More from Terry, in his own words:
I used to deliver Amazon packages myself. I started driving in Austin, Texas, and it was a great way to learn my way around the city and meet new people. Before driving, I was a biology teacher, so when I was given the opportunity to combine my teaching skills and my driver background, I was super excited about the intersection of my interests. Now, I am a program manager at DDE6, Amazon’s Last Mile Driver Academy in Denver. This site was built to create a best-in-industry training program for Amazon’s Delivery Service Partners (DSPs) and their drivers.
The Last Mile Driver Academy is a first-of-its-kind facility in Amazon’s network. We set up an all-indoor training site and help prepare drivers for conditions and safety practices so they can stay safe on the job throughout all four seasons. It also helps to improve safety; not just for drivers, but the communities in which they deliver. This job is exciting and rewarding—I love being able to work directly with drivers. I relate to them, since I used to work in a similar role and am passionate about helping people learn and excel. One of my favorite parts of the job is working with the people who are the face of Amazon in local communities. I also love hearing directly from the drivers about their experiences delivering for their DSPs. It’s all about the connection to people, it can’t be substituted for anything else.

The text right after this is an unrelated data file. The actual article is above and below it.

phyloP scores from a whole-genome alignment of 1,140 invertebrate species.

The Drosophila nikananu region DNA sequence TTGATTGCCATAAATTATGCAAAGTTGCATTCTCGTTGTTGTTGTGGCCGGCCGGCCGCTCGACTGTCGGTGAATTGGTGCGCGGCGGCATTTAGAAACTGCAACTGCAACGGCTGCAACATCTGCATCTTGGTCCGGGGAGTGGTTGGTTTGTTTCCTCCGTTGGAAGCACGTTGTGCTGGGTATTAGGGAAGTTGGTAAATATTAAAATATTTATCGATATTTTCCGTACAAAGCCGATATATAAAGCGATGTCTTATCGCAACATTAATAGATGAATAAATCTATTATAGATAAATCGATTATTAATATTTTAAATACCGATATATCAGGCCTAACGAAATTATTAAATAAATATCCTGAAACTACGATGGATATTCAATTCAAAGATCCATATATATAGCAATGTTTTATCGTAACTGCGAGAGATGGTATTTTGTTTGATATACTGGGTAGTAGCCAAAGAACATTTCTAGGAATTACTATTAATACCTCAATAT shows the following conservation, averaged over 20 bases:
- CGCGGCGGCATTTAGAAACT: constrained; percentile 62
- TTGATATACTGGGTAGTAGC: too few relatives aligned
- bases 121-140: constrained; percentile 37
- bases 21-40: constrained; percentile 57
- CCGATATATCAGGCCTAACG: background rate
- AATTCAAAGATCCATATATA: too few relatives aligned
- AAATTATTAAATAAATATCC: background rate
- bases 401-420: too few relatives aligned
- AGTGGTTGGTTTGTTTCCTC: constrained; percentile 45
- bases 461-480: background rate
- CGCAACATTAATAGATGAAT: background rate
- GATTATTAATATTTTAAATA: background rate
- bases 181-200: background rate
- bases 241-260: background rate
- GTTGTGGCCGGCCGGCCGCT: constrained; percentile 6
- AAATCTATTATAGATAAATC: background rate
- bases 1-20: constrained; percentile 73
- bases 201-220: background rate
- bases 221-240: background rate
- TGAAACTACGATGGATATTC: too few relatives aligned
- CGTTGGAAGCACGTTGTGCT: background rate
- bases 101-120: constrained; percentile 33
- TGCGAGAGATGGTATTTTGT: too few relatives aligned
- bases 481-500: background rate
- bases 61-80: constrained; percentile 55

This facility has successfully helped more than 6,000 drivers (and counting) complete training since opening in March 2022.